On Saturday we went up there first, the private road up has speed bumps. I know its a private road and they want to slow traffic, but speed bumps are very scary in a wheelchair. The bump is enormous, even very slow. But we made it and looked around. That night I was treated to a McDonald’s by my sons. That may not sound a treat to you. But I have wanted one for the past year and a half.

Local hall

Sunday, Father’s Day, after cards and presents we had a BBQ, after a very wet week the sun came out for a few hours. We had a lovely selection of meat and treats. Then afterwards it was back up to Ledston Hall. No one took coats, except me, but I had no wheelchair cover. The rain decided it had kept off long enough and it poured down. It only stopped once we were in sight of Chris’ house.

We were sad to leave on Monday. Chris had to leave for work at 8am, our taxi wasn’t until 10am. This time we had requested a different driver, he was much better. The same assisted travel chap helped us at Leeds station, the train was running nearly 10 minutes late. I was pleased to see it was an HST train. These have a bigger area for wheelchairs and the carer place is opposite the wheelchair. The only problem is that, just as with the other train, the table is fixed. So, I couldn’t recline much, but at least my feet were not in the corridor.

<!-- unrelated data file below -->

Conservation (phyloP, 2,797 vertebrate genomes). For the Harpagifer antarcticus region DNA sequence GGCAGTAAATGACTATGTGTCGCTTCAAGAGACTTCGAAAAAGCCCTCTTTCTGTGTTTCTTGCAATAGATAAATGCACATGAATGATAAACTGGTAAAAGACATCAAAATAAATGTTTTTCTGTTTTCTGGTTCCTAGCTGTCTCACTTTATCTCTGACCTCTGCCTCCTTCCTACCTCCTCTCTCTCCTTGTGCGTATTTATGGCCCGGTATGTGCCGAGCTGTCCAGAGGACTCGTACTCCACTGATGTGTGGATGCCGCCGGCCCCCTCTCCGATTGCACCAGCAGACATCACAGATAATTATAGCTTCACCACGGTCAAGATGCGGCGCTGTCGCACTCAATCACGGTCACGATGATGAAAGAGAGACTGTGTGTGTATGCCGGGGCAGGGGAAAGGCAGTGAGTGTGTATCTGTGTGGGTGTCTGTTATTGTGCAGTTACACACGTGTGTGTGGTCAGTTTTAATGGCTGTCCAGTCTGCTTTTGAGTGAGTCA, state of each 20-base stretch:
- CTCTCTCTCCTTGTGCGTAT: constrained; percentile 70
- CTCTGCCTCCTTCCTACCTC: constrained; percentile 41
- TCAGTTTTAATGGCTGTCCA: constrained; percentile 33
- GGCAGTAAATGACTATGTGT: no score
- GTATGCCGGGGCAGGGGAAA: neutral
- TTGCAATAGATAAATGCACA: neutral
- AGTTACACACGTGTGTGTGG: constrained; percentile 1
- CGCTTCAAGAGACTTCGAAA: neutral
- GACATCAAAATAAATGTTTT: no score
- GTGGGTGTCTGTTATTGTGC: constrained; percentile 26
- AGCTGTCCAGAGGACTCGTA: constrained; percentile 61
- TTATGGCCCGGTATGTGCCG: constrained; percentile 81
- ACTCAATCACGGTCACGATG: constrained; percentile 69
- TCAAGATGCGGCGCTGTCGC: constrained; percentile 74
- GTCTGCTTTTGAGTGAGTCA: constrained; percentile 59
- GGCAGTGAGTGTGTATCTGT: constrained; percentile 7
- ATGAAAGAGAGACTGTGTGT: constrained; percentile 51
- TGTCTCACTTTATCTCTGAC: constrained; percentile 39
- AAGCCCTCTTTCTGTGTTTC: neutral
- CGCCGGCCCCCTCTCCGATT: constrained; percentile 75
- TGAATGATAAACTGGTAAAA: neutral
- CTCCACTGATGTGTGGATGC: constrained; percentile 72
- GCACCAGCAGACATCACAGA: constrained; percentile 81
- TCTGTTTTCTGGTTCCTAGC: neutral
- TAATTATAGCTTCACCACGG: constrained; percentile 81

My view on return train

Food was less forthcoming on the homeward trip, we got sandwiches eventually, but plenty of drinks and snacks. I had overcome my issue of using the Conveen.

At Taunton the Slinky was waiting for us and after a diversion to collect another person, we made it home. Then Mary had the major job of unpacking and putting everything in my reach.

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I have many other blogs for you to read, including some fiction and poetry.